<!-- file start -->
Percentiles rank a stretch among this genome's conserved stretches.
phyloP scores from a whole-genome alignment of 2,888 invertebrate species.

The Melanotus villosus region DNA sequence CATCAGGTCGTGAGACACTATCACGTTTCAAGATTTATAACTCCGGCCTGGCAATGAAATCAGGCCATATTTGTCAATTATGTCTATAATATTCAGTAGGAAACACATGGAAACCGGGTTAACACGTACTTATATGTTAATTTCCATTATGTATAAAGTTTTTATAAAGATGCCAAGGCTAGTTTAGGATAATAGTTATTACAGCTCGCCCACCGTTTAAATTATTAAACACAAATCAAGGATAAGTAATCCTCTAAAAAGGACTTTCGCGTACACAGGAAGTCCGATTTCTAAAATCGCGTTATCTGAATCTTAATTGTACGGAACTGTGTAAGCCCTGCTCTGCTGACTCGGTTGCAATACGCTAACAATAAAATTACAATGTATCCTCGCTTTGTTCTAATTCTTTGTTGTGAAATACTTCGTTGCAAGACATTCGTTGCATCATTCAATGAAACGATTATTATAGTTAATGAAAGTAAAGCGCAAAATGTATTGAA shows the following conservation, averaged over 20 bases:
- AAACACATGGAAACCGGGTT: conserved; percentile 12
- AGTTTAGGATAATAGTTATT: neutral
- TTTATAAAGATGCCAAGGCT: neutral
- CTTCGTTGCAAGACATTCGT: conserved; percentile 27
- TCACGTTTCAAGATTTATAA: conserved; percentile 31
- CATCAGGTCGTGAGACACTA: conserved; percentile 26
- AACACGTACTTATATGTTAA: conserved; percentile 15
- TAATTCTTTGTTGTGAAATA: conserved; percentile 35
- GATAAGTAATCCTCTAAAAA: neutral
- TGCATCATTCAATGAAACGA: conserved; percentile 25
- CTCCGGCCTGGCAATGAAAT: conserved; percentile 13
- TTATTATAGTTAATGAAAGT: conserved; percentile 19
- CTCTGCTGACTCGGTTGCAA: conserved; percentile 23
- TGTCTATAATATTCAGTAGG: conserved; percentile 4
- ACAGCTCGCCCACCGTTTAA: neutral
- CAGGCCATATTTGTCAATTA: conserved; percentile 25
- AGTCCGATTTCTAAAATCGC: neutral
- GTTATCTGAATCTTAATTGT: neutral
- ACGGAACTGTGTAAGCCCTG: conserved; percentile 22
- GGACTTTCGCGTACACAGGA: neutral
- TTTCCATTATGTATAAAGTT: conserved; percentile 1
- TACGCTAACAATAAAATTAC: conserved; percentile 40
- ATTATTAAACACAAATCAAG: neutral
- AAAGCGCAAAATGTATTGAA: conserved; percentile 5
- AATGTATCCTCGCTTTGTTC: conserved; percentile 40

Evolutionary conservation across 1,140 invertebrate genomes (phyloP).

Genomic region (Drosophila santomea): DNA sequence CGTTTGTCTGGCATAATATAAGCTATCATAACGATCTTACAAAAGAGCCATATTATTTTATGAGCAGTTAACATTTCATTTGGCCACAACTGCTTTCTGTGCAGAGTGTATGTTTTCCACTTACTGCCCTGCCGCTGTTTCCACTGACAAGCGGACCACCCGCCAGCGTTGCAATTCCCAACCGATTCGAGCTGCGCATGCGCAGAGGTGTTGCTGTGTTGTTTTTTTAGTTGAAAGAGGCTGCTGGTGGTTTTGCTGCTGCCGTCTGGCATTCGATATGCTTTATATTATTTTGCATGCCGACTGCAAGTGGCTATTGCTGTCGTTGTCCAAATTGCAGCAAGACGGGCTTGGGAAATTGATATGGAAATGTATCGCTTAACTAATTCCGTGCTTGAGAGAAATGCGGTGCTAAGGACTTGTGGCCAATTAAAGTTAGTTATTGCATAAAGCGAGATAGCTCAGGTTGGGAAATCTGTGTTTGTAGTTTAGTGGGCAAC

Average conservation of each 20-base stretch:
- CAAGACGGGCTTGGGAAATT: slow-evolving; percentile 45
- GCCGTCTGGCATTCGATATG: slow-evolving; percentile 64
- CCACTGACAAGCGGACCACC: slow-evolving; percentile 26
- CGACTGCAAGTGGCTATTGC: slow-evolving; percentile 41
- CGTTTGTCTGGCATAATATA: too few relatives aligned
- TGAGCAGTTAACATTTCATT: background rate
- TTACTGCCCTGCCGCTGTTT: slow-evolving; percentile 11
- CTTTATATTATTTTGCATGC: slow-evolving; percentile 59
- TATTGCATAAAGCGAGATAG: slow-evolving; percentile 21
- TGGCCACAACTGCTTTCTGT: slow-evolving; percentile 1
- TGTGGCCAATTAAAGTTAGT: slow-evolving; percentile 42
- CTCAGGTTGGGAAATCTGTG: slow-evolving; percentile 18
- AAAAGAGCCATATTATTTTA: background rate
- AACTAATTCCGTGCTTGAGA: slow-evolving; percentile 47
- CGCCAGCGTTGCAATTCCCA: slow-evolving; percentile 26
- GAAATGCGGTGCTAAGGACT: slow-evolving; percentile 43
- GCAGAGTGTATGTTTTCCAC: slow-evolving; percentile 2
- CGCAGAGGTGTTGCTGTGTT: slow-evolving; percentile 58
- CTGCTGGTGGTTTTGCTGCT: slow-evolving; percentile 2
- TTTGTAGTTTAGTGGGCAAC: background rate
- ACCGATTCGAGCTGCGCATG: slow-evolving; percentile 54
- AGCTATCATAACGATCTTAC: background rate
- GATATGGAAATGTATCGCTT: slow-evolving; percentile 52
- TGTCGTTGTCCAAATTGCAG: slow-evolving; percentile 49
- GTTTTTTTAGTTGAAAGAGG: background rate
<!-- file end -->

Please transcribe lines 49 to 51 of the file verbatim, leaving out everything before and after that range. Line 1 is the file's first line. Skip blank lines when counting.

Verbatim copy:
- CGCAGAGGTGTTGCTGTGTT: slow-evolving; percentile 58
- CTGCTGGTGGTTTTGCTGCT: slow-evolving; percentile 2
- TTTGTAGTTTAGTGGGCAAC: background rate